This book deals with the history of residential schools for Native American children. The focus is on the attempts to stop the children from practising their culture. They weren't allowed to have long hair or speak Cree at the school. Everything they were not allowed to do was to make them like everyone else (in other words, like white
Sharon Tyler
Dec 09, 2016 rated it it was amazing
When We Were Alone is a picturebook written by David Alexander Robertson and illustrated by Julie Flett. It is currently scheduled for release on December 31 2016. When a young girl helps tend to her grandmother’s garden, she begins to notice things about her grandmother that make her curious. Why does her grandmother have long braided hair and wear beautifully colored clothing? Why does she speak another language and spend so much time with her family? As she asks her grandmother about these th ...more
Oct 20, 2016 rated it really liked it
4.25ish stars.

A worthy historical tale told powerfully through the storytelling medium of the picture book.

Sometimes I think we fear that certain subjects are too sensitive or heavy to expose children to. I believe it's really just a matter of how things are presented. In this story a Cree grandmother sensitively explains the proud traditions she carries out to her curious granddaughter. The little girl's kókom is given a voice as the book relates, without excessive bitterness or accusation, her
Dec 05, 2016 rated it it was amazing
This story absolutely met my expectations! With quiet innocence and inquisitiveness, we learn from a granddaughter's perspective why her grandmother does things the way she does. Her kókom responds with an elegant reverie that resonates and lingers. Like the art, the story is spare and simple, with bright and powerful moments of color that make you go, "Ohhhh." (For those who recall Arsenio Hall's catchphrase, "Things that make you go hmmm..." <-- that's what I'm talking about.) If you are famil ...more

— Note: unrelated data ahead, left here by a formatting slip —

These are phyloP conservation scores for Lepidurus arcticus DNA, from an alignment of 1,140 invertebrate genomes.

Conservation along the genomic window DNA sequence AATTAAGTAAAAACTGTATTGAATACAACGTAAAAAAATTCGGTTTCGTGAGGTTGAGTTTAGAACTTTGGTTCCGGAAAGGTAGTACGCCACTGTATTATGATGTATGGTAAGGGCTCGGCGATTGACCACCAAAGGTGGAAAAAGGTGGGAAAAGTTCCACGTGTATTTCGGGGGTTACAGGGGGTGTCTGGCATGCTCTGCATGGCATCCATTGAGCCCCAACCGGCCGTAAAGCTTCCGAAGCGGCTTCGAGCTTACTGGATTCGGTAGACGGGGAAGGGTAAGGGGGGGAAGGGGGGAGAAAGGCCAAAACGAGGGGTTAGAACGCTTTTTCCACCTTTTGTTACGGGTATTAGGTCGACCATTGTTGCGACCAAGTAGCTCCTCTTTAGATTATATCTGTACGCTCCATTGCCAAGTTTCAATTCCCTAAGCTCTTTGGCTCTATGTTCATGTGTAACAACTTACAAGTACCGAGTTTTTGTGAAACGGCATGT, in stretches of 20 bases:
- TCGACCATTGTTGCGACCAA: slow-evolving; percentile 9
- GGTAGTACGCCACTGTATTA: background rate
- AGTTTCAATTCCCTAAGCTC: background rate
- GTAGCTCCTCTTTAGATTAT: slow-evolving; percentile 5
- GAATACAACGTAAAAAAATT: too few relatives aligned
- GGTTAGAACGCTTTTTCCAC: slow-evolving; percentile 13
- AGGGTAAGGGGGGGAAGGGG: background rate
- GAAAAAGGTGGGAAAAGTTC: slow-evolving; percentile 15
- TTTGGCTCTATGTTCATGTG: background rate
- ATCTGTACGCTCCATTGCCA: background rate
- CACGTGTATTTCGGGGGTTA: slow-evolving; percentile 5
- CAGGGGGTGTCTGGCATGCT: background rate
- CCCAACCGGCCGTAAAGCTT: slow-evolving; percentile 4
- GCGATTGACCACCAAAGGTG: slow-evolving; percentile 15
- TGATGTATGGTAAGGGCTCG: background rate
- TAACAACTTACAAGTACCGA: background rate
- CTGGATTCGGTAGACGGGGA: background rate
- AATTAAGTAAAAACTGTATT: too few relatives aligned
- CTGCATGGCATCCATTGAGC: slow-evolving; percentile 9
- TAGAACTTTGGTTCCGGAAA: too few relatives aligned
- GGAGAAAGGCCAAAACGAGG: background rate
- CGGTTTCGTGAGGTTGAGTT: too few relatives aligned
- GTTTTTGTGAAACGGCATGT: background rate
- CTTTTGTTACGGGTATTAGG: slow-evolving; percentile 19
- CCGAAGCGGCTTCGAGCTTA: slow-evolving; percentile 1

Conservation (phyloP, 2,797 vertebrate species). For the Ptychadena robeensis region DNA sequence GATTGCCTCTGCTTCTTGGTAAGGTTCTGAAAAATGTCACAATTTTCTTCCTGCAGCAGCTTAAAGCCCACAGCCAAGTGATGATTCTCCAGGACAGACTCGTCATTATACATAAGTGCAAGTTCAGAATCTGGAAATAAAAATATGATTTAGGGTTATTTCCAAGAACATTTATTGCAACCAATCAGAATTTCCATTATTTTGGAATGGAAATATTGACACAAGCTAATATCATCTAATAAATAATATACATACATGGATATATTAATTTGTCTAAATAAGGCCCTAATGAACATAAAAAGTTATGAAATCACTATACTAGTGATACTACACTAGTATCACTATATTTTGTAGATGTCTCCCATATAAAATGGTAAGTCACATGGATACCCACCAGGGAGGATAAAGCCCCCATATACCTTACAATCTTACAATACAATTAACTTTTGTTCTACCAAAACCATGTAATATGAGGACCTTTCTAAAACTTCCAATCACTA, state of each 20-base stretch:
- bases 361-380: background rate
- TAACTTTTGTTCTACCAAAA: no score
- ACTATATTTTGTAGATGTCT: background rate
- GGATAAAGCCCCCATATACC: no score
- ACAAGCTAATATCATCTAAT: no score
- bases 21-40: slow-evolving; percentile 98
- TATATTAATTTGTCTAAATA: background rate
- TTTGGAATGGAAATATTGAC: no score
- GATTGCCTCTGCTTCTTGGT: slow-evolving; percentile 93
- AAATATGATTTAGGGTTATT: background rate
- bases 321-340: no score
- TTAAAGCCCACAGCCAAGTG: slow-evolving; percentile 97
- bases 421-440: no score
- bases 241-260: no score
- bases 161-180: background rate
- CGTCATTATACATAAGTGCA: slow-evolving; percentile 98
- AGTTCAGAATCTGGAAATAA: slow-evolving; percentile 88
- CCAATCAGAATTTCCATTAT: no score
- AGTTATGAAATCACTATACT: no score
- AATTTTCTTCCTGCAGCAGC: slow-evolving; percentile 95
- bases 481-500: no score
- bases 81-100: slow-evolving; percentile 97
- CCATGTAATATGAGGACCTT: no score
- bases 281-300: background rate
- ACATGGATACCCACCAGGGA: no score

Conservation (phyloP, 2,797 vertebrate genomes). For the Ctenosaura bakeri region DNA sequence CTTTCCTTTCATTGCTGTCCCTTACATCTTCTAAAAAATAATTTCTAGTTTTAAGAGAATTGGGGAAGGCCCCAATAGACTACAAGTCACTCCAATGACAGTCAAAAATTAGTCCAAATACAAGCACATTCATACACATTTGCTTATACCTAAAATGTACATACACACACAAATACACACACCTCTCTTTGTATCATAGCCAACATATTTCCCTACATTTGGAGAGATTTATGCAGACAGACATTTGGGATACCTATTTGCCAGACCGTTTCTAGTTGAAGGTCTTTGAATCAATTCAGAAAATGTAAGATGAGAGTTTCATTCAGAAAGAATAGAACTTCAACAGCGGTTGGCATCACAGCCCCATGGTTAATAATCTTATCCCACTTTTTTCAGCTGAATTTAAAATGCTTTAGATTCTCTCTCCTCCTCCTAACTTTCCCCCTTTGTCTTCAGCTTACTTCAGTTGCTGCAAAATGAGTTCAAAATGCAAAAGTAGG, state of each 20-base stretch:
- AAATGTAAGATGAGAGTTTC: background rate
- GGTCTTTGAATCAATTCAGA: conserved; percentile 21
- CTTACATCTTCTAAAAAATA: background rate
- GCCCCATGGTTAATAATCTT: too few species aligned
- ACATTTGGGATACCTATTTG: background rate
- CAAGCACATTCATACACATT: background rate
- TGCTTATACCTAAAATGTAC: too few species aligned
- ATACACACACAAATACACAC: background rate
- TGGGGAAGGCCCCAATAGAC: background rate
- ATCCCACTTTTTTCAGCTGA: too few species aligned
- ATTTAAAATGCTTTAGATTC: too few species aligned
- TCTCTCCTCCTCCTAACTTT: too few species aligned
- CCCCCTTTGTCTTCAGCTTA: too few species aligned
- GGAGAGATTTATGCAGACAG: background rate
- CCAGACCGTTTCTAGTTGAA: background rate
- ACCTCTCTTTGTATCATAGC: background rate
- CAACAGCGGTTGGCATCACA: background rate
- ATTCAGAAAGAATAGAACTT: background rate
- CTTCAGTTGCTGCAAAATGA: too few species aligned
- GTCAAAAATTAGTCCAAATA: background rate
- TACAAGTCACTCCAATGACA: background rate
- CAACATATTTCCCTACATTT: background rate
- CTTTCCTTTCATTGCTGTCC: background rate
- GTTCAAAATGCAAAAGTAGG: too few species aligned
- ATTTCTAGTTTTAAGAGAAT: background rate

Nov 01, 2017 rated it it was amazing
When We Were Alone has two storylines: present day with grandmother and granddaughter in the garden discussing the second storyline: the grandmother's childhood after she was forcibly removed from her home and sent to a Native American Boarding School (as they were called) where her culture, language, and even her long hair were torn away. The grandmother repeats how she clung to her way of life with her brother and friends anytime "when we were alone". Flett's illustrations are beautiful, as a ...more
Apr 01, 2017 rated it really liked it
Shelves: canadian
This is a really good book for those looking to introduce younger children to the history of residential schools. This is a hard subject to raise with kids, and my son had some tough questions about why anyone would take children away from their families and treat them cruelly. I liked the fact that this book focused on the children's resilience and determination to retain their cultural practices and family ties. The book is framed as a grandmother telling her granddaughter about her childhood ...more
May 10, 2017 rated it really liked it
Shelves: picture-books
This brief, but beautiful picture book portrays a grandmother answering her grandchild's "why" questions, such as: "why do you wear your hair so long?" and "why do you wear so many colours?" When Native children in the Americas (in this case, Canada) were sent to boarding schools, they were forced to give up everything.... their language, hair, colourful clothing, all of which were important to their tribal identities. This lovely grandmother explains how she was able to cope with these sorrows ...more
Julia Mcknight
Jul 02, 2017 rated it it was amazing
This beautifully illustrated story of warmth and love between a grandmother and her grandchild depicts a survivor-to-child conversation about the residential school experience. The curious child asks her grandmother why she wears so many bright colours, speaks Cree, keeps her hair so long... and her grandmother gently describes the restrictions placed on her back when she was a child in residential school. She explains that now she is free to be with her family, speak her language, and live her ...more
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DAVID A. ROBERTSON (he, him, his) was the 2021 recipient of the Writers’ Union of Canada Freedom to Read Award. He is the author of numerous books for young readers including When We Were Alone, which won the 2017 Governor General's Literary Award and the McNally Robinson Best Book for Young People Award. The Barren Grounds, the first book in the middle-grade The Misewa Saga series, received a sta ...more